S2.4 Epigenetic development of the juvenile social brain
Anthony Auger, University of Wisconsin USA

[abstract not available]

Friday, June 21, 2019

SYMPOSIUM 3: New Investigator Symposium

S3.1 W.C. Young Lecture: Cancer and sleep—Understanding how tumors talk to the brain
Jeremy Borniger, Stanford University USA

[abstract not available]

S3.2 Lyn Clemens Lecture: Cross-species examination of the role of estradiol in sleep and memory in females
Nicole J. Gervais, University of Toronto Canada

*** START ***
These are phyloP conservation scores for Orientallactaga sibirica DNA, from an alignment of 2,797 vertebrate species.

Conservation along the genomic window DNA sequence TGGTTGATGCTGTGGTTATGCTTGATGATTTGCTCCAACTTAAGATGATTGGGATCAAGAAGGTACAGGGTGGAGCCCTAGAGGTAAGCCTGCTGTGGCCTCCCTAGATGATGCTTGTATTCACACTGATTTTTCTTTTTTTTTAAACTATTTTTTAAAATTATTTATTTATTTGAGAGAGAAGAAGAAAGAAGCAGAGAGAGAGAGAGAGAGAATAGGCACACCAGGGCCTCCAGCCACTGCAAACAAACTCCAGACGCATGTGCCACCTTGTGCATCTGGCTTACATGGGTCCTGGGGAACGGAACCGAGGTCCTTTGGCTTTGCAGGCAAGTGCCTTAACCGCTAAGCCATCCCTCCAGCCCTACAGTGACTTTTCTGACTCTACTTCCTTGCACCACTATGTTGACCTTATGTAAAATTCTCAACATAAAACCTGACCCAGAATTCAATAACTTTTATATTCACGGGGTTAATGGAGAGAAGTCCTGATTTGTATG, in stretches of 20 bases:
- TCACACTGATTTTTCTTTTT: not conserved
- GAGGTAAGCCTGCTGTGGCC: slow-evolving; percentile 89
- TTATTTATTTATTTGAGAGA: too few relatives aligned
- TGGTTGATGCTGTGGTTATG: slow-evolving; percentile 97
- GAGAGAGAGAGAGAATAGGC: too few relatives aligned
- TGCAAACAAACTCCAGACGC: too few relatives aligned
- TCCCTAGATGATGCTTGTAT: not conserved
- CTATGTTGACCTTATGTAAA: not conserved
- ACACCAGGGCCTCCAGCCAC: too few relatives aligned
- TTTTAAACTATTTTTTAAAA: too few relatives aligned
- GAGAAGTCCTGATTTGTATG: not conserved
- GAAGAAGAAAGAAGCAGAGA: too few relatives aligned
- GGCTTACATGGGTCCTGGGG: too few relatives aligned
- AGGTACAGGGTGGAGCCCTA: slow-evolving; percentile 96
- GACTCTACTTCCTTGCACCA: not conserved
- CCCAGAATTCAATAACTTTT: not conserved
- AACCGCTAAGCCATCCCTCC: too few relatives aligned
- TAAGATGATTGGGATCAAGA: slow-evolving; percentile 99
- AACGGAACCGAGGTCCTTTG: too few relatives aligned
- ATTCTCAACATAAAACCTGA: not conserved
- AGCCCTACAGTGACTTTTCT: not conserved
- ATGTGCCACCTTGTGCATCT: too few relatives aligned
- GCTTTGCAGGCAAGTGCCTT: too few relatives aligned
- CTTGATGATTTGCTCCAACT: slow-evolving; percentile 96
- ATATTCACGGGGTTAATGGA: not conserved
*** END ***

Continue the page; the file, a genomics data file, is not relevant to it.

Ovarian hormone deprivation following natural menopause is associated with sleep disturbance, memory complaints and increased risk of mild cognitive impairment and Alzheimer’s disease (AD) later in life. This risk is exacerbated following ovarian removal prior to natural menopause. Studies in humans and animals demonstrate the protective effects of estradiol (E2) on sleep and memory formation, and while sleep is known to promote memory and brain function, limited attention has been paid to understanding the contribution of poor sleep to memory decline following menopause. Our findings demonstrate the protective effects of E2 on both sleep and memory across three species (rat, marmosets, and humans). Our human studies provide novel insight into the importance of stratifying samples based on menopause type (e.g. natural vs surgical). Our discussion focuses on memory abilities that are dependent on structures within the medial temporal lobe or the prefrontal cortex. We show that E2 improves memory function across species, and promotes synaptic density and structural integrity of structures within the medial temporal lobe. We also show that menopause is associated with worse sleep in both marmosets and humans, which is protected by E2 use. Our recent data demonstrate that poor sleep is related to reduced hippocampal volume and lower memory performance in menopausal women. These studies take an integrative and translational approach to explore the contribution of ovarian hormone deprivation to menopausal symptoms and elevated dementia risk, and identify potential early markers associated with memory decline.